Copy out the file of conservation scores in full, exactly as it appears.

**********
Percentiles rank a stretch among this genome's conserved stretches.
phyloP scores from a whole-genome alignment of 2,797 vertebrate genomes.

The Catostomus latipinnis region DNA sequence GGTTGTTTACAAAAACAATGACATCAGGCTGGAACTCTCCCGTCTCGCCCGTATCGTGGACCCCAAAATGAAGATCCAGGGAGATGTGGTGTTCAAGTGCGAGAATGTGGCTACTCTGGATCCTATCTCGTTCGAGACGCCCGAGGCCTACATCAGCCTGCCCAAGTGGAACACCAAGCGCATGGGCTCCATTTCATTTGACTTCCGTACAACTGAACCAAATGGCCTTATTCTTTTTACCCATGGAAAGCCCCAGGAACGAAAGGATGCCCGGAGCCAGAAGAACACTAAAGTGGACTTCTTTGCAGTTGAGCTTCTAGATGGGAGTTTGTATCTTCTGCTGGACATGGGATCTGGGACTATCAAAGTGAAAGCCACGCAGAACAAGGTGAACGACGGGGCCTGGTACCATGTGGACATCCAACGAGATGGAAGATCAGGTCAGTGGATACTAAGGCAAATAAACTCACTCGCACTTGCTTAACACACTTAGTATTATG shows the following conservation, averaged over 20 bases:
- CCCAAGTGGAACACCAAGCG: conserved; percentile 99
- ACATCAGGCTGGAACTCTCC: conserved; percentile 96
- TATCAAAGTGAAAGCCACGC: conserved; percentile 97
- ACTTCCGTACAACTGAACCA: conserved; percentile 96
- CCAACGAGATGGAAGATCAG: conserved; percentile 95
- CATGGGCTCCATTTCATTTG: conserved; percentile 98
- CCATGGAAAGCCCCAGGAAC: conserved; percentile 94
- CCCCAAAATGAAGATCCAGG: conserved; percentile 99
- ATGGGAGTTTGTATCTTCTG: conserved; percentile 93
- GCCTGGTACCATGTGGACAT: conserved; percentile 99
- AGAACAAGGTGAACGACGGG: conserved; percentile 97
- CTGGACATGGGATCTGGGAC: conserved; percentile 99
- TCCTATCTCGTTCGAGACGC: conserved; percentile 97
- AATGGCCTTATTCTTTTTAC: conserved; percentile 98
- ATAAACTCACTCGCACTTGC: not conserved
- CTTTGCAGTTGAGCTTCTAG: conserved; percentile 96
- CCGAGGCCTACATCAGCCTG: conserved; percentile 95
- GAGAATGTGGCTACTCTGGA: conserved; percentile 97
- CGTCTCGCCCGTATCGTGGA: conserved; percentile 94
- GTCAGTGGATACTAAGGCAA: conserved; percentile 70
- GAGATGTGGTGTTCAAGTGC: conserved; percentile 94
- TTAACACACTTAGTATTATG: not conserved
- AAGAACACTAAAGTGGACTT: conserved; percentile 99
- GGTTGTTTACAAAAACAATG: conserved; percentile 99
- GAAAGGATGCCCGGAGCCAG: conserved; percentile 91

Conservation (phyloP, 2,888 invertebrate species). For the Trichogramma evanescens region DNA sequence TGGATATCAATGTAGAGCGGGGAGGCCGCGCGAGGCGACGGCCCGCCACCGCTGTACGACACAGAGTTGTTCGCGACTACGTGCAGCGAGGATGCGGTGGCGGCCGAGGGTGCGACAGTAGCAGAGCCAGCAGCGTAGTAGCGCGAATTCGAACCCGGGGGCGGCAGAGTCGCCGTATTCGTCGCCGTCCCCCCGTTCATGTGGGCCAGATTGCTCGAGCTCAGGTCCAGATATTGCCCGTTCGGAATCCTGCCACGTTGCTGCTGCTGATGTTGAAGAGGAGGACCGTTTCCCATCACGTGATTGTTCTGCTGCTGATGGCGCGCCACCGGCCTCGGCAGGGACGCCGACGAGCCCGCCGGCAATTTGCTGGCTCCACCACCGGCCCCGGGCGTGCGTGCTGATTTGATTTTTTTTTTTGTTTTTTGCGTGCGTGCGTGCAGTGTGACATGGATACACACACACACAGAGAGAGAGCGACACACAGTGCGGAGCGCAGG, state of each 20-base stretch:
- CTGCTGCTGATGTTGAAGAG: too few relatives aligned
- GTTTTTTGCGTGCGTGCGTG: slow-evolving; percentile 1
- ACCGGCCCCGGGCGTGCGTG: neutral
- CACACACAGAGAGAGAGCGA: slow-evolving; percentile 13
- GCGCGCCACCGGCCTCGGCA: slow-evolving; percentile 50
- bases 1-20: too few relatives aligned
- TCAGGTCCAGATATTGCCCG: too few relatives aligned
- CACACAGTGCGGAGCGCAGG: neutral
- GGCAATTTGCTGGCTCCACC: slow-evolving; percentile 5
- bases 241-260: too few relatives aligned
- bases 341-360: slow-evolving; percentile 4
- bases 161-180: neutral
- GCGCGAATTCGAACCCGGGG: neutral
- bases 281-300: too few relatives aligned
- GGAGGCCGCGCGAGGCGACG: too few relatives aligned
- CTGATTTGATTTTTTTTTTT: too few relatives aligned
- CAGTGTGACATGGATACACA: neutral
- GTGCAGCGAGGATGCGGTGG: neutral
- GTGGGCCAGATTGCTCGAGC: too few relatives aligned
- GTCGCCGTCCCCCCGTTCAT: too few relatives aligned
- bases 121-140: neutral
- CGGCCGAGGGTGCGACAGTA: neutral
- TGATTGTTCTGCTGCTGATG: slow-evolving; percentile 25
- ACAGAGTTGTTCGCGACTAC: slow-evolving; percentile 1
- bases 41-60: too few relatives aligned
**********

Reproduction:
Percentiles rank a stretch among this genome's conserved stretches.
phyloP scores from a whole-genome alignment of 2,797 vertebrate genomes.

The Catostomus latipinnis region DNA sequence GGTTGTTTACAAAAACAATGACATCAGGCTGGAACTCTCCCGTCTCGCCCGTATCGTGGACCCCAAAATGAAGATCCAGGGAGATGTGGTGTTCAAGTGCGAGAATGTGGCTACTCTGGATCCTATCTCGTTCGAGACGCCCGAGGCCTACATCAGCCTGCCCAAGTGGAACACCAAGCGCATGGGCTCCATTTCATTTGACTTCCGTACAACTGAACCAAATGGCCTTATTCTTTTTACCCATGGAAAGCCCCAGGAACGAAAGGATGCCCGGAGCCAGAAGAACACTAAAGTGGACTTCTTTGCAGTTGAGCTTCTAGATGGGAGTTTGTATCTTCTGCTGGACATGGGATCTGGGACTATCAAAGTGAAAGCCACGCAGAACAAGGTGAACGACGGGGCCTGGTACCATGTGGACATCCAACGAGATGGAAGATCAGGTCAGTGGATACTAAGGCAAATAAACTCACTCGCACTTGCTTAACACACTTAGTATTATG shows the following conservation, averaged over 20 bases:
- CCCAAGTGGAACACCAAGCG: conserved; percentile 99
- ACATCAGGCTGGAACTCTCC: conserved; percentile 96
- TATCAAAGTGAAAGCCACGC: conserved; percentile 97
- ACTTCCGTACAACTGAACCA: conserved; percentile 96
- CCAACGAGATGGAAGATCAG: conserved; percentile 95
- CATGGGCTCCATTTCATTTG: conserved; percentile 98
- CCATGGAAAGCCCCAGGAAC: conserved; percentile 94
- CCCCAAAATGAAGATCCAGG: conserved; percentile 99
- ATGGGAGTTTGTATCTTCTG: conserved; percentile 93
- GCCTGGTACCATGTGGACAT: conserved; percentile 99
- AGAACAAGGTGAACGACGGG: conserved; percentile 97
- CTGGACATGGGATCTGGGAC: conserved; percentile 99
- TCCTATCTCGTTCGAGACGC: conserved; percentile 97
- AATGGCCTTATTCTTTTTAC: conserved; percentile 98
- ATAAACTCACTCGCACTTGC: not conserved
- CTTTGCAGTTGAGCTTCTAG: conserved; percentile 96
- CCGAGGCCTACATCAGCCTG: conserved; percentile 95
- GAGAATGTGGCTACTCTGGA: conserved; percentile 97
- CGTCTCGCCCGTATCGTGGA: conserved; percentile 94
- GTCAGTGGATACTAAGGCAA: conserved; percentile 70
- GAGATGTGGTGTTCAAGTGC: conserved; percentile 94
- TTAACACACTTAGTATTATG: not conserved
- AAGAACACTAAAGTGGACTT: conserved; percentile 99
- GGTTGTTTACAAAAACAATG: conserved; percentile 99
- GAAAGGATGCCCGGAGCCAG: conserved; percentile 91

Conservation (phyloP, 2,888 invertebrate species). For the Trichogramma evanescens region DNA sequence TGGATATCAATGTAGAGCGGGGAGGCCGCGCGAGGCGACGGCCCGCCACCGCTGTACGACACAGAGTTGTTCGCGACTACGTGCAGCGAGGATGCGGTGGCGGCCGAGGGTGCGACAGTAGCAGAGCCAGCAGCGTAGTAGCGCGAATTCGAACCCGGGGGCGGCAGAGTCGCCGTATTCGTCGCCGTCCCCCCGTTCATGTGGGCCAGATTGCTCGAGCTCAGGTCCAGATATTGCCCGTTCGGAATCCTGCCACGTTGCTGCTGCTGATGTTGAAGAGGAGGACCGTTTCCCATCACGTGATTGTTCTGCTGCTGATGGCGCGCCACCGGCCTCGGCAGGGACGCCGACGAGCCCGCCGGCAATTTGCTGGCTCCACCACCGGCCCCGGGCGTGCGTGCTGATTTGATTTTTTTTTTTGTTTTTTGCGTGCGTGCGTGCAGTGTGACATGGATACACACACACACAGAGAGAGAGCGACACACAGTGCGGAGCGCAGG, state of each 20-base stretch:
- CTGCTGCTGATGTTGAAGAG: too few relatives aligned
- GTTTTTTGCGTGCGTGCGTG: slow-evolving; percentile 1
- ACCGGCCCCGGGCGTGCGTG: neutral
- CACACACAGAGAGAGAGCGA: slow-evolving; percentile 13
- GCGCGCCACCGGCCTCGGCA: slow-evolving; percentile 50
- bases 1-20: too few relatives aligned
- TCAGGTCCAGATATTGCCCG: too few relatives aligned
- CACACAGTGCGGAGCGCAGG: neutral
- GGCAATTTGCTGGCTCCACC: slow-evolving; percentile 5
- bases 241-260: too few relatives aligned
- bases 341-360: slow-evolving; percentile 4
- bases 161-180: neutral
- GCGCGAATTCGAACCCGGGG: neutral
- bases 281-300: too few relatives aligned
- GGAGGCCGCGCGAGGCGACG: too few relatives aligned
- CTGATTTGATTTTTTTTTTT: too few relatives aligned
- CAGTGTGACATGGATACACA: neutral
- GTGCAGCGAGGATGCGGTGG: neutral
- GTGGGCCAGATTGCTCGAGC: too few relatives aligned
- GTCGCCGTCCCCCCGTTCAT: too few relatives aligned
- bases 121-140: neutral
- CGGCCGAGGGTGCGACAGTA: neutral
- TGATTGTTCTGCTGCTGATG: slow-evolving; percentile 25
- ACAGAGTTGTTCGCGACTAC: slow-evolving; percentile 1
- bases 41-60: too few relatives aligned